If you read 6sqft’s post about Kleindeutschland, or “Little Germany,” you know that in 1885 New York had the third largest German-speaking population in the world, outside of Vienna and Berlin, and the majority of those immigrants settled in what is today the heart of the East Village. You also know that the horrific General Slocum disaster in 1904 pushed the last of the Germans out of the area. And as promised, we’re here to tell you where that community went– Yorkville, then commonly known as Germantown.
The Upper East Side neighborhood, bounded by 79th and 96th streets and running from the east side of Third Avenue to the East River, exploded with immigrants from the former Prussian Empire in the early 20th century. Those looking for a fresh start after the tragedy saw opportunity in the many available jobs in Yorkville. Like the East Village, Yorkville still has many reminders of its German past, as well as still-thriving cultural spots.
Immigrants who took up residence in the neighborhood were not just German, but were from Hungary, Austria, Czechoslovakia, Poland, and Russia as well. By 1938, the German-language New Yorker Staats Zeitung newspaper was selling 80,000 copies a day.
The name of York Avenue, and thereby Yorkville, has German roots. In 1928, what was then still called Avenue A, was renamed York Avenue in honor of U.S. Army Sergeant Alvin York, who led an attack on a German machine gun nest during World War I’s Meuse-Argonne Offensive and received the medal of honor for these actions.
86th Street, still the main artery of the Upper East Side today, was the heart of Germantown in Yorkville. It was home to many Vereines, the word for social clubs and singing societies. In fact, the thoroughfare was often called Sauerkraut Boulevard, the German Broadway, or the German Boulevard. Businesses that lined the street included Maxi’s Brauhaus, the Lorelei dance hall, Kleine Konditorei, Cafe Geiger, and Cafe Wienecke.
One of the most popular spots on 86th Street was the Yorkville Casino. Not a casino like we think of today, it was a social center for the German community. It was erected in 1904 at 210 East 86th Street by the Musician’s Mutual Protective Union (the precursor to the American Federation of Musicians). One of its two main ballrooms, the Tuxedo, had more than 15,000 square feet of floor space and was one of the most popular nightclubs in the city. The casino then welcomed the Deutsches Theatre, which was the only movie theater in the city to show German-language films.
Carl Schurz Park via CityRealty
Carl Schurz Park also derives its name from German history. The park was designated as the East River Park in 1876, when it housed John Jacob Astor’s villa and was used as a picnic ground. In 1891, the land was acquired by the city and they enlisted Calvert Vaux (of Central Park fame) and Samuel Parsons to undertake the landscape design. Their vision was completed in 1902, several years after Vaux’s death, but was reconstructed in 1935 by Robert Moses to accommodate the FDR Drive.
The park’s name was officially changed to Carl Schurz Park in 1910, in honor of the 13th United States Secretary of the Interior. Born in 1829, Carl Schurz was also a German revolutionary, American reformer, U.S. minister to Spain, Union Army General in the Civil War, and the first German-born American elected to the U.S. Senate. His wife Margarethe Schurz is known for helping to establish the kindergarten system in the United States. After leaving the Interior Department in 1881, Schurz moved to New York City, where he resided until his death in 1906.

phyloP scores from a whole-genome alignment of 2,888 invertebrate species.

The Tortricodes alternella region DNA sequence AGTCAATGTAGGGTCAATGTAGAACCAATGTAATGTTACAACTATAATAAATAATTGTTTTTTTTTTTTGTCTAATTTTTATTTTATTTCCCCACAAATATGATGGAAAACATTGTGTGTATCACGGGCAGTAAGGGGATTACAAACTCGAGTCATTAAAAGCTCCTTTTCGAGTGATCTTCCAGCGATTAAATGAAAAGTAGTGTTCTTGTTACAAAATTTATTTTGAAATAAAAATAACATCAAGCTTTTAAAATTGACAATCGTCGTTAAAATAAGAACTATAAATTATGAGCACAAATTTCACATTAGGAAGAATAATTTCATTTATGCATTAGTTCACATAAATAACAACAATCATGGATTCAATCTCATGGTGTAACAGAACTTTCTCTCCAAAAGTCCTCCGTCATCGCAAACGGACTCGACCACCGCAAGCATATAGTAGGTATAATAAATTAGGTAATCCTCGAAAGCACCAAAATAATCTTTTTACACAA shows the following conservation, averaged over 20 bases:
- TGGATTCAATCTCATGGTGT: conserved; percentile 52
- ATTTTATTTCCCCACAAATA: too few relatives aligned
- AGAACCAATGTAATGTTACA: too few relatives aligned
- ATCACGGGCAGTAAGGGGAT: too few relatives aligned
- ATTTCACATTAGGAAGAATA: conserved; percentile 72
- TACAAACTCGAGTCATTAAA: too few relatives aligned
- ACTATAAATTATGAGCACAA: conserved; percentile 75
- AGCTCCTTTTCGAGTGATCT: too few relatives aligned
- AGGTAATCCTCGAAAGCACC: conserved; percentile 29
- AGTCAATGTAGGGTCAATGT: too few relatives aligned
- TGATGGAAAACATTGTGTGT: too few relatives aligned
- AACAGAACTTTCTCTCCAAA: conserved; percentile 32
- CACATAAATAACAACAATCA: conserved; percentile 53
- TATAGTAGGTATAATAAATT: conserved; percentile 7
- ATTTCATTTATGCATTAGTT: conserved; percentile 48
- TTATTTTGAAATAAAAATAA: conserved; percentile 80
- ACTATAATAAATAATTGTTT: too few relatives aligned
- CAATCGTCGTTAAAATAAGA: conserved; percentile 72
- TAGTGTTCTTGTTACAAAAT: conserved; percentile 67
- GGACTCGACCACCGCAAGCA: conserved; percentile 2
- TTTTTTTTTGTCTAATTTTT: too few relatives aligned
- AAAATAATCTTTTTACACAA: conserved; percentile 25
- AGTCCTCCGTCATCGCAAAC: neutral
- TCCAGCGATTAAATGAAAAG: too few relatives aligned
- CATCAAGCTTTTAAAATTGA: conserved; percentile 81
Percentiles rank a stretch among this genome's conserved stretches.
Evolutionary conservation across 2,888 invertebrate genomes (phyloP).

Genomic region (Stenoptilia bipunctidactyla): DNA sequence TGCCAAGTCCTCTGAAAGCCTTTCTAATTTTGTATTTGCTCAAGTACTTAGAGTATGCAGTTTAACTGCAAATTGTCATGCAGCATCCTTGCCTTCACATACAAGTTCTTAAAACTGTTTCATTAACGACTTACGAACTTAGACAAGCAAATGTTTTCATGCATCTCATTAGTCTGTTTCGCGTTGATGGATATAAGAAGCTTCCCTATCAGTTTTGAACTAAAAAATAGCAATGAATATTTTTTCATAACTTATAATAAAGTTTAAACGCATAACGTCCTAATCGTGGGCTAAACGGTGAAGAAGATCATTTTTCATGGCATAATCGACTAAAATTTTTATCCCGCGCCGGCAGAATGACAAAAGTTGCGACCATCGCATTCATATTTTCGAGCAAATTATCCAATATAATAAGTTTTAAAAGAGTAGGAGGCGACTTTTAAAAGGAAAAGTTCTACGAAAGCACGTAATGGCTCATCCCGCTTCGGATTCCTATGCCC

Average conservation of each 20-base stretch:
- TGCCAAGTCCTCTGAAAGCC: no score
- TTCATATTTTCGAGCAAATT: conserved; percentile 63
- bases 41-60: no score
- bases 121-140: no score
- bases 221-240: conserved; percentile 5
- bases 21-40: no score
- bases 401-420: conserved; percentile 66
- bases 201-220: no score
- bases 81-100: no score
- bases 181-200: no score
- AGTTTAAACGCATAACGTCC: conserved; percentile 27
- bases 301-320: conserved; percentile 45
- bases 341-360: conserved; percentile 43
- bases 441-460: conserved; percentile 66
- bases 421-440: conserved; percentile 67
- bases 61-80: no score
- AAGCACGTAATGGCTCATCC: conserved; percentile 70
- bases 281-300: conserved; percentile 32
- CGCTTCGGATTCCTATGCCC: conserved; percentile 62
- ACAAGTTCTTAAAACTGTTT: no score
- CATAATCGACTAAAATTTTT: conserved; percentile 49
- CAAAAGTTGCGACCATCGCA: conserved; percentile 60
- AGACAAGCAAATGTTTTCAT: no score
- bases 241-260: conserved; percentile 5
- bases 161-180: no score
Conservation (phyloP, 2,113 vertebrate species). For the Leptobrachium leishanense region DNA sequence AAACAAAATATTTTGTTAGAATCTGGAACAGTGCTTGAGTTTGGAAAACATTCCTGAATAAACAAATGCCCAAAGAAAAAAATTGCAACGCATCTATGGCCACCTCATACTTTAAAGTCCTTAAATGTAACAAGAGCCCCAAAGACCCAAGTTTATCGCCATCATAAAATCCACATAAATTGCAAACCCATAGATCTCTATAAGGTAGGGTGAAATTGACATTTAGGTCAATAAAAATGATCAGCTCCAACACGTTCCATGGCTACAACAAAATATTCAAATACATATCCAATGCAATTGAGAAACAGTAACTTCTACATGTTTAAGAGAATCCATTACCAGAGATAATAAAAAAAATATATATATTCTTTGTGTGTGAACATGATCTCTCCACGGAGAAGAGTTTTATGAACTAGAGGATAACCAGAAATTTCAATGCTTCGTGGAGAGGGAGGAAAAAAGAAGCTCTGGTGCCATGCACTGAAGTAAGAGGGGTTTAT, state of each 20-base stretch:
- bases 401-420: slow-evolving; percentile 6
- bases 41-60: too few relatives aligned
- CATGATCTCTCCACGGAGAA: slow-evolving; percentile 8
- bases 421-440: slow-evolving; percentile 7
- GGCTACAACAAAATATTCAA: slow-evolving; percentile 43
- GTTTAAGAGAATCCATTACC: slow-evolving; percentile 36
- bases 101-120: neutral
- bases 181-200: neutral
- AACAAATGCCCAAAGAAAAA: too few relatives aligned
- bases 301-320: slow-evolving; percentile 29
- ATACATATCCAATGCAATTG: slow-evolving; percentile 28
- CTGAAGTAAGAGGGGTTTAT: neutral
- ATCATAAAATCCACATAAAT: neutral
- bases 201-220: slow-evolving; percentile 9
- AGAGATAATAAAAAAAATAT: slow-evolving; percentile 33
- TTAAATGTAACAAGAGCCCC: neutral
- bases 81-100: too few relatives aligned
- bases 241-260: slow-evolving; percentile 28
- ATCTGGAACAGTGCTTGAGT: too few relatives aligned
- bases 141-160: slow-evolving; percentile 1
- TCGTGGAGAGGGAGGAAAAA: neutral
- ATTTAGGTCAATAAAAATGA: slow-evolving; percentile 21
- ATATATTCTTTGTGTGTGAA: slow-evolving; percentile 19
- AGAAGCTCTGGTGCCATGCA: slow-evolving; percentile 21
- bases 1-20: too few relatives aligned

Zion St. Mark’s Evangelical Lutheran Church
Most of those who perished in the General Slocum disaster were members of the German Evangelical Lutheran Church of St. Mark at 323 East 6th Street. In 1946, the parish merged with the Zion Church at 339-341 East 84th Street to become Zion St. Mark’s Evangelical Lutheran Church. The neo-gothic building was constructed in 1888, becoming the German Lutheran Zion Church in 1892. The merged parish still hosts a Sunday mass in German today.
During the 1930’s, Yorkville was the New York City base of the German American Bund, the notorious pro-Nazi group. A decade later, in the 1940’s, refugees from fascist Germany sought refuge in Germantown, as did those from communist regimes in the 1950’s and 60’s.
The Third Avenue El was torn down in the 1950’s, an event that spurred many Germans to move out of the area, as small shops and brownstones were torn down for high-rise condos and big-box stores. Anti-German feelings after World War II, which caused many German-Americans to anglicize their names, also aided in the neighborhood shift. But several German establishments are still thriving today in Yorkville.
The neighborhood continues to host the annual Steuben Parade, a large German-American celebration. It was named for Friedrich Wilhelm von Steuben, a Prussian-born General who served under General George Washington in the American Revolutionary War and trained young American troops. Other Germantown holdouts include Schaller & Weber grocery, Heidelberg restaurant, and Glaser’s Bakery.
[Related: Kleindeutschland: The History of the East Village’s Little Germany]
Tags : Carl Schurz Park, General Slocum, German Evangelical Lutheran Church of St. Mark, German history of Yorkville, Germantown, Glaser's Bakery, Heidelberg restaurant, Kleindeutschland, Little Germany, Sauerkraut Boulevard, Schaller & Weber grocery, Steuben Parade, Yorkville Casino, Yorkville history, Zion St. Mark's Evangelical Lutheran Church
Neighborhoods : Upper East Side,Yorkville